Henry Martyn, Presbyter and Missionary to India and Persia, 1812

Born at Truro in 1781, Henry Martyn studied at St John’s College, Cambridge, of which he became a Fellow in 1802. He had intended to study law but Charles Simeon, the noted Evangelical rector of Holy Trinity, Cambridge, inspired him to go to India as a missionary. After ordination to the diaconate and serving as Simeon’s curate for a short time, Martyn became a chaplain of the East India Company at Calcutta in 1805.

Once in India, Martyn spent the first five months in Serampore, waiting for his assignment, during which time he lived with David Brown, Anglican priest and missionary, and his family. Another protégé of Simeon’s, Brown was chaplain of Fort William in Calcutta and a Hebrew scholar who encouraged Bible translation into the many Oriental languages. While in Serampore, Martyn met William Carey, the English Baptist “father of modern missions”. After their meeting, Carey declared that wherever Martyn was, no other missionary would be needed. Martyn’s zeal for the gospel, humble spirit, and facility with languages made him a natural missionary.

During the five years that he spent in India, Martyn preached the Gospel, organized private schools, and founded churches. In addition to his work as a missionary, he translated the New Testament and the Book of Common Prayer into Hindustani, which was a valuable missionary aid to the young Anglican Church in India. He also translated the New Testament and the Psalm into Persian during this time. Persian was spoken at the Moslem courts in India and was the language of judicial proceedings under the British government in Hindustan. People from Calcutta to Damascus could speak, read, or understand Persian at the time, making it a lingua franca for southwestern Asia. Martyn’s New Testament was the first translation of the Scriptures into Persian since the fifth century.

Desiring for some time to travel to Persia, Martyn arrived in Shiraz in 1811, becoming the first English clergyman to visit the city. During the months that he remained there for the recover of his health, he engaged in theological discussions with learned Muslims, upholding the deity of Christ and the truth of the Gospel in these exchanges. He also had time to correct his Persian translations. Gifted with a remarkable facility for languages, Martyn hoped in time to visit Arabia and to translate the New Testament into Arabic.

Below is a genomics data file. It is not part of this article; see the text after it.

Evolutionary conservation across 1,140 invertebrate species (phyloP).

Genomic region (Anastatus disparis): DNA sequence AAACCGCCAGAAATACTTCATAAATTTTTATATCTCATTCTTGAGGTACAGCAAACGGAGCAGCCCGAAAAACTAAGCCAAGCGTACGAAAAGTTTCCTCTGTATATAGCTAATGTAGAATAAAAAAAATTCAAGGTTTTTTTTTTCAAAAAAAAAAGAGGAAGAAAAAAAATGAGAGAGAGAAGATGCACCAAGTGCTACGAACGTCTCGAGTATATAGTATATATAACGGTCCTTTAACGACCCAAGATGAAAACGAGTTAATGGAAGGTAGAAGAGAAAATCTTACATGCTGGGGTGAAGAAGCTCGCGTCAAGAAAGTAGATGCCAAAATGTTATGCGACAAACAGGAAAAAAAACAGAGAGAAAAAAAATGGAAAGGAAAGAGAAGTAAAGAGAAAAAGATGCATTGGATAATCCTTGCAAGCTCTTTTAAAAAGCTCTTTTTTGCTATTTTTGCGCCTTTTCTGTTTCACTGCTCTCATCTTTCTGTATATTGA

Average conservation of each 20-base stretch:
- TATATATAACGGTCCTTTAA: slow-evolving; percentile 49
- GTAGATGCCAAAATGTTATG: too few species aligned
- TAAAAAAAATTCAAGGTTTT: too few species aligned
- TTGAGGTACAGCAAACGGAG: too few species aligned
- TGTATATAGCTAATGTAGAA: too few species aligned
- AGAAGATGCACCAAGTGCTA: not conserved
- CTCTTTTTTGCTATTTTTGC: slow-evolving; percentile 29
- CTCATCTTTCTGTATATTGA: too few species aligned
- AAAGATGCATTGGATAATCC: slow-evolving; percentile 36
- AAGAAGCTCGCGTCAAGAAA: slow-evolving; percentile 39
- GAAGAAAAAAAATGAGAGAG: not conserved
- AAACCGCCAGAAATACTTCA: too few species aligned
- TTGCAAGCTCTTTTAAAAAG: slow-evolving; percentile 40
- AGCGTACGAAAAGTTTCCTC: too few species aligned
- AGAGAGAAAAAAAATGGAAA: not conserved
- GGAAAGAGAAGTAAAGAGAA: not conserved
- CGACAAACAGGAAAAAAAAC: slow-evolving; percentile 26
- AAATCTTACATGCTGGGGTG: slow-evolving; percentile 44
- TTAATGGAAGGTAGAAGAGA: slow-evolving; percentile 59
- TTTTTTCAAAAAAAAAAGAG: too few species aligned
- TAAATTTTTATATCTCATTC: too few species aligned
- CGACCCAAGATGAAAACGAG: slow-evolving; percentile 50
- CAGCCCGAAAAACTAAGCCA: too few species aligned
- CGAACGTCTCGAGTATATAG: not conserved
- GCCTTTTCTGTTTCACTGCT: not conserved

On his way to Constantinople in 1812, whence he planned to return to England further to recover his health and to recruit new missionaries for the work in India, Martyn died in the Armenian city of Tokat. The Armenians recognized his greatness and buried him with the funeral dignities usually reserved for one of their own bishops. Soon after his death, his remarkable accomplishments became widely known. He is honored as one of the founders of the modern Christian Church in India and Iran.

prepared from Lesser Feasts and Fasts (1980) and other sources

The Collect

O God of the nations, you gave your faithful servant Henry Martyn a brilliant mind, a loving heart, and a gift for languages, that he might translate the Scriptures and other holy writings for the peoples of India and Persia: Inspire in us a love like his, eager to commit both life and talents to you who gave them; through Jesus Christ our Lord, who lives and reigns with you and the Holy Spirit, one God, for ever and ever. Amen.

________________________________________________

The propers for the commemoration of Henry Martyn, Priest and Missionary, are published on the Lectionary Page website.

1 Comment

Filed under Commemorations

One response to “Henry Martyn, Presbyter and Missionary to India and Persia, 1812

  1. Pingback: Charles Simeon, Presbyter, 1836 | For All the Saints

Leave a Reply

Fill in your details below or click an icon to log in:

WordPress.com Logo

You are commenting using your WordPress.com account. Log Out / Change )

Twitter picture

You are commenting using your Twitter account. Log Out / Change )

Facebook photo

You are commenting using your Facebook account. Log Out / Change )

Google+ photo

You are commenting using your Google+ account. Log Out / Change )

Connecting to %s